Ed Horton (Mainstream, hardback, pounds 14.99)
Only last Thursday, members of football's elite came up with the latest proposals intended to make the game more profitable and less recognisable. At least the Football League had the good grace to recognise the absurdity of their venture by naming each "Option" after a planet (Option Pluto: all small clubs banished to the outer limits of the solar system. No promotion; no relegation. No light. No heat. No cash).
As an Oxford United fan, Ed Horton, the author of Moving the Goalposts, has had more reason than most to protest at the club he follows being messed about with by capitalist running dogs with no intrinsic love for football beyond what profit and PR they can extract from it. Accordingly, the bile and bitterness are sustained throughout the course of a 189-page rant against the latterday evil-doers. Ticket prices, share issues, all- seater stadiums, television, Manchester United and everything they stand for - little escapes Horton's righteous anger.
Unfortunately, a lot of it is ranting in the wind, because, admirable though Horton's views are (any right-thinking footballer lover can do little but agree with almost everything he says), he fails to comprehend the nature of the enemy. In his mind, there was some Edenic era when clubs loved the fans as much as the fans loved the teams, no one was ripped off and even the homeliest little club could aspire to life with the giants.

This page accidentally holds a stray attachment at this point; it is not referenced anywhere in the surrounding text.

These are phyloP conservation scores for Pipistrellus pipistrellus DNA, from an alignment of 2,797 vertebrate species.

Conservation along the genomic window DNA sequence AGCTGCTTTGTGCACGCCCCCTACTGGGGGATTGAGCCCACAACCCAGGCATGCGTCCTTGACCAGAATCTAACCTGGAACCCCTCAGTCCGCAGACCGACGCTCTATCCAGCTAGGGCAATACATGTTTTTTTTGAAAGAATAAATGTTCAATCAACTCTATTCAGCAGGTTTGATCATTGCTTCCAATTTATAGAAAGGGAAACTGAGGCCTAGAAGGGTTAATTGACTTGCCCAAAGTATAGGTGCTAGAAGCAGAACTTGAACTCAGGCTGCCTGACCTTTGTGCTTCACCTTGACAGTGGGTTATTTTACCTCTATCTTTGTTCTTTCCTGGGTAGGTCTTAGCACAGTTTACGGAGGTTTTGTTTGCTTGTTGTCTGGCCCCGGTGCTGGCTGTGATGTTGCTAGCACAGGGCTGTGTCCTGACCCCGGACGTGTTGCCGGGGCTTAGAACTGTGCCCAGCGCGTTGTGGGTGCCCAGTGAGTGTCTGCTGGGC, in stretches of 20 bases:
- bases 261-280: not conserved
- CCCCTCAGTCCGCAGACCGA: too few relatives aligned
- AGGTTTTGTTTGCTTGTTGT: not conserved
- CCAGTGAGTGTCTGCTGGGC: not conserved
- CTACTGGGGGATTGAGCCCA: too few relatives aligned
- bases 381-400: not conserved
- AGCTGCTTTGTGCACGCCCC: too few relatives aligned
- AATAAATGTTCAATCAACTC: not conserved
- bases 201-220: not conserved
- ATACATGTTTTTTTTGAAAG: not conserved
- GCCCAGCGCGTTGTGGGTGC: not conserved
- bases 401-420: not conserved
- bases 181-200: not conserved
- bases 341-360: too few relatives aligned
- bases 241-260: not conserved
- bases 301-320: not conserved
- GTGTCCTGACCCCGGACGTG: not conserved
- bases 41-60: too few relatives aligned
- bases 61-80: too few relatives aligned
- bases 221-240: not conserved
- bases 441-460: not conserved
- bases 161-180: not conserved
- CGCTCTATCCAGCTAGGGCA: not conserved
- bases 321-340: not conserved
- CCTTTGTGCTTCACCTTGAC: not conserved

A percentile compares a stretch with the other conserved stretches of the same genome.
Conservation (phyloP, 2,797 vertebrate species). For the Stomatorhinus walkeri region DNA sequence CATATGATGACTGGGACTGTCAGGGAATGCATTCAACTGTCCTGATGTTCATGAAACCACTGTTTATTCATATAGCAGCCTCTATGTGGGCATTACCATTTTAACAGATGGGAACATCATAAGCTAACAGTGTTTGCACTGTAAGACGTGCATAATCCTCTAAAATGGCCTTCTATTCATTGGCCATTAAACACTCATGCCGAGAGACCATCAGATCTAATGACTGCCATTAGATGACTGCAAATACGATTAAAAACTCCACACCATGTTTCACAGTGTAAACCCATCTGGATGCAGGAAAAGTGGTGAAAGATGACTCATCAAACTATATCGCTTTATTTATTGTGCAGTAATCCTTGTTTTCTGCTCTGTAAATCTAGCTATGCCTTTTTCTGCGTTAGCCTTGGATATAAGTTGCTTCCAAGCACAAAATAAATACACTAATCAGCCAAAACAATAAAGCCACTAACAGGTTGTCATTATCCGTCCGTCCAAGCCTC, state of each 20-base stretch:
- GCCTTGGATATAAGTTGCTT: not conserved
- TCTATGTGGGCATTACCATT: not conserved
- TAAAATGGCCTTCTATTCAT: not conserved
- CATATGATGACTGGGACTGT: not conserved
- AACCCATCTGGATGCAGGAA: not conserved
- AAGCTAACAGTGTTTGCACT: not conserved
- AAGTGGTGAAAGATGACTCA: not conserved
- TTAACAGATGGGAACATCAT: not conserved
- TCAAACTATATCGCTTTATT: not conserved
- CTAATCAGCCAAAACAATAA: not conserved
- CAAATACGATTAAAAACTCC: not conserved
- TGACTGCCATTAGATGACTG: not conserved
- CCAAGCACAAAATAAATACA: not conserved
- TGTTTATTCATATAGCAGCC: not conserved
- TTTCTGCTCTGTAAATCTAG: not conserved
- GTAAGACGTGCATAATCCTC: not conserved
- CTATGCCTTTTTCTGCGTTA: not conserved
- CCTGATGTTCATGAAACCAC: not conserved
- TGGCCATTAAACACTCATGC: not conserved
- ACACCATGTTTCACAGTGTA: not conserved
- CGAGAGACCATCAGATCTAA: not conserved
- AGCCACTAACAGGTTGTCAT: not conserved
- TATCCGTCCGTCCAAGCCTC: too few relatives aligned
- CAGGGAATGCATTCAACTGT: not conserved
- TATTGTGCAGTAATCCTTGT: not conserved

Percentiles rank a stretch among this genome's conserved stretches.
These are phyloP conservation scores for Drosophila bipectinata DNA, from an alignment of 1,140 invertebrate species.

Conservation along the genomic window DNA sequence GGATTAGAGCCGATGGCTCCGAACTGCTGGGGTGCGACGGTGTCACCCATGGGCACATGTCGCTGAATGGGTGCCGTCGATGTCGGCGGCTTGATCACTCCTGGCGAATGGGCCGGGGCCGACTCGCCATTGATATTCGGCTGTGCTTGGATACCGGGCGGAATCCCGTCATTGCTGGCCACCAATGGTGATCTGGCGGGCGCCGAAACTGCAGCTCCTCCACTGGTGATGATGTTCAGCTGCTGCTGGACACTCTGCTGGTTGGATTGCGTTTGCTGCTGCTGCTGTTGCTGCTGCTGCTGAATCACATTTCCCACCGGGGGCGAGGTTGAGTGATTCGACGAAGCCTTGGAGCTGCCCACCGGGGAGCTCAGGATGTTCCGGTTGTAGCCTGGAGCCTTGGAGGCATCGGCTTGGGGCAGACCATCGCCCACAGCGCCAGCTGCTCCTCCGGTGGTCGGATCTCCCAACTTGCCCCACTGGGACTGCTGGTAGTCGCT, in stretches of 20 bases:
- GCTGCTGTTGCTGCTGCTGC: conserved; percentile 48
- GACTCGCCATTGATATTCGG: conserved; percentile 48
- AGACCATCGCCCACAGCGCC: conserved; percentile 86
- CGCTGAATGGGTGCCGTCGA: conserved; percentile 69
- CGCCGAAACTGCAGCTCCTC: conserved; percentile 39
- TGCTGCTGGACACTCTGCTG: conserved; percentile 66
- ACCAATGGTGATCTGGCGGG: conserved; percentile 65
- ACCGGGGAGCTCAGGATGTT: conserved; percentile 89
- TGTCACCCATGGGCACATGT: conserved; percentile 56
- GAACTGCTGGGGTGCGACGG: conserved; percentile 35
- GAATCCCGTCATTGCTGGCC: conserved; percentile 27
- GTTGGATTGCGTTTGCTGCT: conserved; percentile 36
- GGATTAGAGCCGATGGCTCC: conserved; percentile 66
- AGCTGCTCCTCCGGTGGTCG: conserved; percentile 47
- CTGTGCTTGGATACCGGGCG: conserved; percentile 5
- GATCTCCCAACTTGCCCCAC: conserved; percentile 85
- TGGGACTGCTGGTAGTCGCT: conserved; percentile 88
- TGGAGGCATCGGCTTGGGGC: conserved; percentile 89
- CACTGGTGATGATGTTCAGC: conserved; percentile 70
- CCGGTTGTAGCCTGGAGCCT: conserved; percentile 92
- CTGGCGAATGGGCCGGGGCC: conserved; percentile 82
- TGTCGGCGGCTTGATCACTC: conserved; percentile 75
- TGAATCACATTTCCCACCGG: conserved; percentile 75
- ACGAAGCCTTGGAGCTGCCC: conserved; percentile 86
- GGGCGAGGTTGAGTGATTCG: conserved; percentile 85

Of course, that's all rubbish. Though pork butchers made little or no money out of the clubs whose affairs they managed, they delighted in wielding power and reinforcing class divides - players addressed by their surname, supporters not addressed at all. Administrators, for their part, occupied a footballing Jurassic Park. The chief executives and bureaucrats who have replaced these dinosaurs may be venal, money-grabbing and power-crazed, but they are simply continuing a rich tradition. They may exploit the fans, extorting more money than could ever have been dreamed of in the old days, but that's simply because they have better tools at their disposal. If the pork butchers had had recourse to replica shirts, stock market flotations and satellite television rights, would they have behaved any more decently than the present keepers of football's eternal flame? Don't be silly. Fat cats have always got the cream - it's just that the cream is so much richer these days. Blame capitalism.
For Horton, the answer is Government intervention, and although he displays a touching faith in Labour's fonder regard for football than the other lot, he recognises that we're unlikely to get much intervention from Tony Blair. Horton wants a revolution in football. The answer to all his complaints is a revolution in society. Which means, one imagines, that we are stuck with the game we've got. Except that it can always get worse - and probably will.
- Chris MaumeReuse content